WATCH: Kyrie Irving Apologizes for Sharing Antisemitic Post, Says He is Not Anti-Jewish


NEW YORK (VINnews) — Brooklyn Nets player Kyrie Irving conducted an interview on the SNY channel, in which he apologized for sharing antisemitic material on social media, and opened up about his feelings surrounding the entire controversy.

“I don’t have hate in my heart for the Jewish people or anyone that identifies as a Jew. I’m not anti-Jewish or any of that,” Irving told SNY. “And it’s been difficult to sit at home with my family, with them seeing all of this and having questions. You know, the part that’s been the hardest is explaining myself, because I know who I am and I know what I represent.”

He continued: “But I think the difficult aspect is just processing all of this, understanding the power of my voice, the influence I have. I’m no one’s idol, but I am a human being that wants to make impact and change. I’m sorry not only to the Jewish community, but to my family members and my relatives, because they know I stand for something bigger. I’m grateful now that I get to explain myself.”

Irving added, “I really want to focus on the hurt that I caused or the impact that I made within the Jewish community. Putting some type of threat, or assumed threat, on the Jewish community.”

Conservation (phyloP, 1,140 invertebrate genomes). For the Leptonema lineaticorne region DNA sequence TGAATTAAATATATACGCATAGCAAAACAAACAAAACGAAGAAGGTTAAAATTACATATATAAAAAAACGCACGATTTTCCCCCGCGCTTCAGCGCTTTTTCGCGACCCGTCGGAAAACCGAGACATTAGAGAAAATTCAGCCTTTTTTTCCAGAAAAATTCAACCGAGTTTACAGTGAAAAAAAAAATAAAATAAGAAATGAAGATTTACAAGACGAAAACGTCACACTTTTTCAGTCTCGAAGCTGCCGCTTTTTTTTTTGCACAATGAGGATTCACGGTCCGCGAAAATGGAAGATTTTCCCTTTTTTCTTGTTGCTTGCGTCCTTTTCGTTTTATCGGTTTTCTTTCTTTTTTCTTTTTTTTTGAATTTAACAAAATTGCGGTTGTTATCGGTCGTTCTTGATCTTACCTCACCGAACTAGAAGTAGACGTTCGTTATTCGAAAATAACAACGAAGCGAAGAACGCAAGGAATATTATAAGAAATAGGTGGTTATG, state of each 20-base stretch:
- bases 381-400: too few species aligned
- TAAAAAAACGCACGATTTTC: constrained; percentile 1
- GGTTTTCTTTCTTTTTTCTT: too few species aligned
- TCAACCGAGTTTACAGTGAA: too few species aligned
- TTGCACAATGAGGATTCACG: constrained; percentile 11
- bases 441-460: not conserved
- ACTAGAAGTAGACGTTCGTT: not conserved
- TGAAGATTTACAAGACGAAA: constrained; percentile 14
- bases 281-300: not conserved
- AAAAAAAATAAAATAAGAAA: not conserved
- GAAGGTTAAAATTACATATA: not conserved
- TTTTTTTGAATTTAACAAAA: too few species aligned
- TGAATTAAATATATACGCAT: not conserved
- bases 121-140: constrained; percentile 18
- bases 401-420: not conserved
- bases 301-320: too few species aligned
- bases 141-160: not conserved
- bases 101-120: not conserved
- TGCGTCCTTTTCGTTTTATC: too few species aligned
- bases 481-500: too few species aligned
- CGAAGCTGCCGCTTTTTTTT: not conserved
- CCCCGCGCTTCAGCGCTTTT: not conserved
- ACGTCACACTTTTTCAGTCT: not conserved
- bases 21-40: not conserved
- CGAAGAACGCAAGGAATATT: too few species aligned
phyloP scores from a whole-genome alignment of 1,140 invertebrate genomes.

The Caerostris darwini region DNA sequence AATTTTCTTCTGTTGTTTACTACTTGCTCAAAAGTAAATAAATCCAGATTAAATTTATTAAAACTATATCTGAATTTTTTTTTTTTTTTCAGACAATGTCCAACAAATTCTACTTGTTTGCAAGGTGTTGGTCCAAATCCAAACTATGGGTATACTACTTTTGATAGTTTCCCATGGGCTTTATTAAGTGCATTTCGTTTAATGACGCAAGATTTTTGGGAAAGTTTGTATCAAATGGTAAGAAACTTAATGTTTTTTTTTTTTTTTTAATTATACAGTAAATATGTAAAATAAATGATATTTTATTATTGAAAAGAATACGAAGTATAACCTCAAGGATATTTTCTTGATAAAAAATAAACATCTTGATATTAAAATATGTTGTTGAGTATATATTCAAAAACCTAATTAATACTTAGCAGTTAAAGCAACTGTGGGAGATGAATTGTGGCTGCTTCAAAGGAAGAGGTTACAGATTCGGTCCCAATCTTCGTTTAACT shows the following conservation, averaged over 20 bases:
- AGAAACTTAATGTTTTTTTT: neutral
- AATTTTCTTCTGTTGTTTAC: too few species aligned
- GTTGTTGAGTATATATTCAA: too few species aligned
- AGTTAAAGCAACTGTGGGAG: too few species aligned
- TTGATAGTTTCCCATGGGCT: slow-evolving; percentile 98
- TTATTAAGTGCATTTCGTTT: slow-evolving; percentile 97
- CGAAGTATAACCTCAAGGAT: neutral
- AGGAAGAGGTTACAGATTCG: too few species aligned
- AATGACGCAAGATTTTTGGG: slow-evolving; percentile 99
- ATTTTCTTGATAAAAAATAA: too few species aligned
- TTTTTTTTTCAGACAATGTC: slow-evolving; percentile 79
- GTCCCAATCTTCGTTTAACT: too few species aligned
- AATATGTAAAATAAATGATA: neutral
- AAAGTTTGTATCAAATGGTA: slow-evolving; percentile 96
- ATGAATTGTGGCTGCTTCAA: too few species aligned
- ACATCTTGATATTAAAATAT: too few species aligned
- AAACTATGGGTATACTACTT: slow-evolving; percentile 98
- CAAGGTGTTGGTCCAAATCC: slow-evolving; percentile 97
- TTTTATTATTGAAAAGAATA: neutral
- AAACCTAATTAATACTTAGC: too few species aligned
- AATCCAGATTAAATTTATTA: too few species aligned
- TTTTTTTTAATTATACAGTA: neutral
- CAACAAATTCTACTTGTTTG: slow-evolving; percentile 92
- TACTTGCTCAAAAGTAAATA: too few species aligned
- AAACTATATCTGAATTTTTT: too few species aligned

“I just want to apologize deeply for all my actions throughout the time that it’s been since the post was first put up. I’ve had a lot of time to think. But my focus, initially, if I could do it over, would be to heal and repair a lot of my close relationships with my Jewish relatives, brothers and sisters,” he continued.

When asked about his decision to not fully apologize in the initial news conferences, Irving referenced his upbringing in West Orange, N.J., which he described as “a melting pot for a lot of different religious backgrounds, races and cultures.”

“I felt like I was protecting my character and I reacted out of just pure defense and just hurt that I could be labeled, or I thought that I was being labeled as antisemitic or anti-Jewish, and I’ve felt like that was just so disrespectful to ask me whether or not I was antisemitic or not,” he explained.

“Now to the outside world, that may have been seen as a simple ‘yes’ or ‘no.’ Which rightfully so, it should’ve been, ‘No, I’m not antisemitic. No, I’m not anti-Jewish.’ I’m a person who believes we should all have equal opportunities and that we should all shower each other with love, and that should be at the forefront,” added Irving.

“But it wasn’t in that initial conversation, and I take my accountability and I want to apologize for that, because it came off the wrong way completely. What I was really getting at was, ‘How can I be antisemitic, if I know where I come from?’ That statement itself was just referring back to my childhood and all the relatives and friends that I have made and that I will continue to get to know on a deeper level. They’re Jewish – some of them are Jewish, some of them are not Jewish. I felt like that didn’t matter, and because I felt like that didn’t matter in the moment, it came off the wrong way.”

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